The Great Pacific Garbage Patch

Plastics are amazing. Since the first man-made version was patented in 1856, plastics have brought forth countless benefits. But very few materials exist downside-free and plastics are no different. One of the main positives can also be a drawback. That tub you use as a storage bin will last forever, relatively. That’s fantastic for stowing in the attic, but terrible when it hits the ocean.

By the late 1980s, oceanographers had noticed something alarming in the Pacific Ocean. Ocean water is not static; currents abound. When the currents form a large system, we call it a gyre. Researchers began to discern high concentrations of debris within the North Pacific Gyre. The nature of the circular currents acts as a giant trash sucker. In 1997, during the Transpacific Yacht Race, a competitor sailed through an enormous patch of floating debris. This spot was dubbed the “Eastern Garbage Patch.”

A visualization of the North Pacific Gyre, which traps garbage - image by NOAA

As you might intuit, the existence of an eastern patch means there is also a “Western Garbage Patch.” The Great Pacific garbage patch or trash vortex is composed of two large masses of ever-increasing refuse. The size of the patch is not definite, but it is enormous. Estimates range from the size of Texas to the size of Russia, the largest country on the planet.

Why is the size of the patch not definite? Despite the mental imagery that might arise when thinking of a garbage patch, most of the problem is actually not composed of extremely large pieces of trash. While certain areas like the photo below exist, the bigger problem is, according to scientists,” actually caused by “suspended fingernail-sized or smaller bits of plastic.”

Sad, disgusting look at the ocean in some spots

An estimated 1.8 trillion pieces of plastic comprise the patch, weighing over 87,000 metric tons. 94% of the mass comes from objects larger than 0.5 centimeters, but shockingly 94% of the total objects are microplastics, which are defined as having a length under five millimeters. The patch is a complex phenomenon, but its effect is shockingly simple and profound.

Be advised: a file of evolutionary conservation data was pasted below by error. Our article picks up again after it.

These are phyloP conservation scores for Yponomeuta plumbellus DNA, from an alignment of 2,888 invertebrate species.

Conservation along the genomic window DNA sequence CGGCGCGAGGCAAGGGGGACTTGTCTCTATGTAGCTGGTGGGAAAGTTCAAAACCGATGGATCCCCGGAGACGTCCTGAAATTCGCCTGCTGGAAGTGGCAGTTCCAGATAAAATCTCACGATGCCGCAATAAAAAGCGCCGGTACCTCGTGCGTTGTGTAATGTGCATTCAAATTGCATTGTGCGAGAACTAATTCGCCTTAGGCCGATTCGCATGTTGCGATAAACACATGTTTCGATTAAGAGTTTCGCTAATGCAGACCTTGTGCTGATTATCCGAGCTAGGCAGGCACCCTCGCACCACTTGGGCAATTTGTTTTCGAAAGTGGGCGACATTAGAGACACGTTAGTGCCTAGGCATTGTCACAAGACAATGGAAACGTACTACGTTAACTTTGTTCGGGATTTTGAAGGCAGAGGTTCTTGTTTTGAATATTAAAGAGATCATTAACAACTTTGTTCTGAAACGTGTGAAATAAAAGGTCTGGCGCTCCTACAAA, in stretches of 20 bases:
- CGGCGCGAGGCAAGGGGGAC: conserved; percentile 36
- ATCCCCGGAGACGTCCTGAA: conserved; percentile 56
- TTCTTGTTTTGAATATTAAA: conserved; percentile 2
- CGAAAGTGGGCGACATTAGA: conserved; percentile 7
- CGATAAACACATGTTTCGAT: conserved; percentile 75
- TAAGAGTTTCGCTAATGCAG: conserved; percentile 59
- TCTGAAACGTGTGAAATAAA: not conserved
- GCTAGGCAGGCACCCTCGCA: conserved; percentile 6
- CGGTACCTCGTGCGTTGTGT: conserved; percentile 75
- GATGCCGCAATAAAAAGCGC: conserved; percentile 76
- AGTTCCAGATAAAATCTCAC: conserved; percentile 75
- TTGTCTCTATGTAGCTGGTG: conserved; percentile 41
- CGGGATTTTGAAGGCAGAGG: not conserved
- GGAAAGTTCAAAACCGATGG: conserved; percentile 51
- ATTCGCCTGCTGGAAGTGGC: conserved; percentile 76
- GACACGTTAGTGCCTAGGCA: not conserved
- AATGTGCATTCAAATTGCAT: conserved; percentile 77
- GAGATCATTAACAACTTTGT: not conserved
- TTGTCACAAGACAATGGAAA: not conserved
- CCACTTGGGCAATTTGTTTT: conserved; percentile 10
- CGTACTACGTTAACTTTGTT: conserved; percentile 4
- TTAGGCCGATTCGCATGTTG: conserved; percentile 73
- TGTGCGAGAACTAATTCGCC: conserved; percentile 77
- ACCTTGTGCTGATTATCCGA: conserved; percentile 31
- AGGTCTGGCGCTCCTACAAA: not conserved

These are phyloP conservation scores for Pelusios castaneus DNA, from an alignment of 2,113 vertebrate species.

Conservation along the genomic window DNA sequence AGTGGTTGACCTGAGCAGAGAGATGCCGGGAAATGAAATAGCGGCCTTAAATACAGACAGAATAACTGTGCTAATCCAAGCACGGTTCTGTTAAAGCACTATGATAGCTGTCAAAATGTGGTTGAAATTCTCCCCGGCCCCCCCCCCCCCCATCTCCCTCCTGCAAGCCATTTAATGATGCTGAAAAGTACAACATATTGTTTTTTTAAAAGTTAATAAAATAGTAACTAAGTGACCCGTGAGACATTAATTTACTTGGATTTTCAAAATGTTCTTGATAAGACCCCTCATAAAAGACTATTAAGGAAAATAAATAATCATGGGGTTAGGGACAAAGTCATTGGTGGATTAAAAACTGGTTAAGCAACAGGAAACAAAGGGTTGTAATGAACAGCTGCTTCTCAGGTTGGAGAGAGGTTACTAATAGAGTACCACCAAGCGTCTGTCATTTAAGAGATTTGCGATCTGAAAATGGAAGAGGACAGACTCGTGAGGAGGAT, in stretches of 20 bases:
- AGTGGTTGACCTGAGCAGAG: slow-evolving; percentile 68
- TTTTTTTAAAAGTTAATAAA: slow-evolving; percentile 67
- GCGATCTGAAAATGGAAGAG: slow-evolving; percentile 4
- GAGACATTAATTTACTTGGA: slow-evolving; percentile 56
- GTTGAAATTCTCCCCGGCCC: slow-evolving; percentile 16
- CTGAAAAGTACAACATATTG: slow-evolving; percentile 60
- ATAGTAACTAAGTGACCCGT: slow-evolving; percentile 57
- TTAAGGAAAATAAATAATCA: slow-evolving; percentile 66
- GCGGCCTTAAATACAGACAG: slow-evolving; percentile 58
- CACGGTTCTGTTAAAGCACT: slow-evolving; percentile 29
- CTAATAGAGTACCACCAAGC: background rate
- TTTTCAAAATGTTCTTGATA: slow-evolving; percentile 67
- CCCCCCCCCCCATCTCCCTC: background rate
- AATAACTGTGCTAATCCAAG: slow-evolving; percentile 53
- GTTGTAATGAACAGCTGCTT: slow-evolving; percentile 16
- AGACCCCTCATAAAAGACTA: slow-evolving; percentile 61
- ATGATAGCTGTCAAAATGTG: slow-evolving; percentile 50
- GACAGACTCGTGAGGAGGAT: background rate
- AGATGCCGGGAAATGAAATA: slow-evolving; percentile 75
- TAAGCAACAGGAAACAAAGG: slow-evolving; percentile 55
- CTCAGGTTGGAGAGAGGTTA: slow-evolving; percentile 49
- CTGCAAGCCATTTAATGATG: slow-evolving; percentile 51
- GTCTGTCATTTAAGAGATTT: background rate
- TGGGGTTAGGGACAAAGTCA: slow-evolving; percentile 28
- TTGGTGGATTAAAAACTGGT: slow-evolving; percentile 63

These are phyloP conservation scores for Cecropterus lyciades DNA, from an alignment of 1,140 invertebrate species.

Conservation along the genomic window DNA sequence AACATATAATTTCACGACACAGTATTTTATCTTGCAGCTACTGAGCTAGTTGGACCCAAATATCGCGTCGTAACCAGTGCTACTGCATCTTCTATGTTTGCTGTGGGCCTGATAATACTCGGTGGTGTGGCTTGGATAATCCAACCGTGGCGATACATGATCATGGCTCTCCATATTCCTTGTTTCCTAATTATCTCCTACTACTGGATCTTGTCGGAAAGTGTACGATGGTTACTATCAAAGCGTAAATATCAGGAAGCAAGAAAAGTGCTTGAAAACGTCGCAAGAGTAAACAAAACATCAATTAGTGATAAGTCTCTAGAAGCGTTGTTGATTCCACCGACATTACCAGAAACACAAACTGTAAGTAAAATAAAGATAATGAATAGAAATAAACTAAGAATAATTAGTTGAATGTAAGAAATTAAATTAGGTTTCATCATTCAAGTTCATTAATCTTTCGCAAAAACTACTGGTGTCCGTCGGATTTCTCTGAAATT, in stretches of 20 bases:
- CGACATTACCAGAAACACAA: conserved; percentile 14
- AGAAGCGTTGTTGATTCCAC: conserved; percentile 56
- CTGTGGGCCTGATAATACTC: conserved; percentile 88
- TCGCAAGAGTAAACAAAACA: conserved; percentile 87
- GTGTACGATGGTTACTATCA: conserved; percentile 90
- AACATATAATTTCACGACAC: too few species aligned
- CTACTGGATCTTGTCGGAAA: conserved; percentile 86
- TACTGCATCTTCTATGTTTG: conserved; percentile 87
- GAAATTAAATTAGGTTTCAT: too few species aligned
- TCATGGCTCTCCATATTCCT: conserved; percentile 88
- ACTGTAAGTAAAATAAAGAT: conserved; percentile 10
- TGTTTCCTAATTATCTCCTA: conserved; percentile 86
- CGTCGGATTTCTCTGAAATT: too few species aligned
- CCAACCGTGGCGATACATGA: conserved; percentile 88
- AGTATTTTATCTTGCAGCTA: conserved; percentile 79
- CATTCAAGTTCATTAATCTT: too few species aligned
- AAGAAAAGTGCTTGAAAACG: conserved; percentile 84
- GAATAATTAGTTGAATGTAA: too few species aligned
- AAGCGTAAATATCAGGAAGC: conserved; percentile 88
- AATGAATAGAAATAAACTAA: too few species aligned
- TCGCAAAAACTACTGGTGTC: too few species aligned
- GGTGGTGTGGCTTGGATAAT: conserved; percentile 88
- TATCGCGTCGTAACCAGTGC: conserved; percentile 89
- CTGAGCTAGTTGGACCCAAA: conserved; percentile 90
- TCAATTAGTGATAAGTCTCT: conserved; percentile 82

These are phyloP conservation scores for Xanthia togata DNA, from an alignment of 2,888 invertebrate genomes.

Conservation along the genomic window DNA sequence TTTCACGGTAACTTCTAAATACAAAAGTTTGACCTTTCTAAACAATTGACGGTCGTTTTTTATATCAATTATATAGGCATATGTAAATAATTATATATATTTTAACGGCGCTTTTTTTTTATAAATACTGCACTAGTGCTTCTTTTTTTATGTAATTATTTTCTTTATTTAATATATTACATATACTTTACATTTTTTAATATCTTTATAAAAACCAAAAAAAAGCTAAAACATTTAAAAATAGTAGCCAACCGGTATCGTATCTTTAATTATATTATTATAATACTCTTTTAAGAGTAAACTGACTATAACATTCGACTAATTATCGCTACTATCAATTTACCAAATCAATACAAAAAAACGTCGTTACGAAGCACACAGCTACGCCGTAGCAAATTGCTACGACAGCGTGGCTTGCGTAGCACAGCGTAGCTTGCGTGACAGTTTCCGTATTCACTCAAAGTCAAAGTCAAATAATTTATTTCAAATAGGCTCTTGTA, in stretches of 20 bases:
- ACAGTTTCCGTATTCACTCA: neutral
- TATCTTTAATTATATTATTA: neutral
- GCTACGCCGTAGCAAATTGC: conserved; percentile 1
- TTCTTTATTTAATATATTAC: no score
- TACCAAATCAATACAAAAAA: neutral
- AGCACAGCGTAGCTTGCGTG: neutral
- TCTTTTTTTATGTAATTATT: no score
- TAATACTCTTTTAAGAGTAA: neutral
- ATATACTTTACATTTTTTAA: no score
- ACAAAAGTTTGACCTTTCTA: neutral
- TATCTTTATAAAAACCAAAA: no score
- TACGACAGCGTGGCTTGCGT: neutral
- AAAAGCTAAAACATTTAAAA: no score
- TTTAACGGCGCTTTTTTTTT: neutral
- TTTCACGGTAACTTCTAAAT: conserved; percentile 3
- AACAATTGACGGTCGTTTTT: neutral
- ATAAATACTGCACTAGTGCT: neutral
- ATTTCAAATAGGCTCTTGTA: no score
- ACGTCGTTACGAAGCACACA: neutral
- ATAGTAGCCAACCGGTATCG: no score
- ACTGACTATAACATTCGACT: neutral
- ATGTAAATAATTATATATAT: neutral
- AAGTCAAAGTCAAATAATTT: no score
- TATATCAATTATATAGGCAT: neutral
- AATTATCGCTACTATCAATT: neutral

It doesn’t take much of a stretch to imagine a behemoth zone of trash in the ocean as a hazard to the organisms living there, especially when so much of it is seemingly invisible. How does this issue affect humans? The food chain is a planet-wide system. When fish, birds, and other organisms ingest plastic, we ultimately ingest plastic. The preceding discussion, of course, has ignored other chemicals in the water from garbage that only exacerbate the predicament.

Approximate locations of the garbage islands

The United Nations Ocean Conference estimated by the year 2050 the oceans will contain more plastic than fish. Researchers believe the patch has increased in size by over 10 times in each decade since World War II ended. The vast majority of trash in the patch comes from China, Indonesia, the Philippines, Thailand, and Vietnam, but the issue is a worldwide dilemma. A 2017 study estimated that 9.1 billion tons of plastic have been produced since 1950 and that 7 billion tons of that total are no longer in use. The study concluded that only 9% of this figure was recycled. Subtracting the 12% that was incinerated, 5.5 billion tons remains in either the oceans or on land. We must do better.

And just in case you were wondering, the other oceans are not immune. We have also identified an Atlantic Garbage Patch.

Thankfully the story does not end here in doom and gloom. In 2012, a 17-year-old from the Netherlands proposed a concept for removing large amounts of trash from the patch. The project is called Ocean Cleanup. The idea is to use floating booms to catch debris. It is relatively inexpensive, avoids snaring fish, and is able to gather the smallest particles. The first prototype was launched from San Franciso in 2018.

Ocean Cleanup in action in the Great Pacific Garbage Patch in 2018

On this World Ocean Day, perhaps consider donating to the Ocean Project. I’ve provided a link to their website below. Click on the “products” tab to donate and receive a special garbage patch item. 

Additionally, there is plenty we can do as individuals to ease the planet’s burden when it comes to plastic. Use fewer single-use plastics. Recycle! Spread the word about how important it is to be responsible for the plastics we use. Plastic is important to our society, so we need to make sure we are sustaining our ability to deal with the negatives it brings! Do as much as you can to keep our discarded trash from ending up in our resplendent oceans.

Further Reading and Exploration

The Ocean Cleanup – “The Largest Cleanup in History”

Plastic Trash in the Oceans – Smithsonian article

Great Pacific Garbage Patch – National Geographic

The Great Pacific Garbage Patch – National Ocean Service

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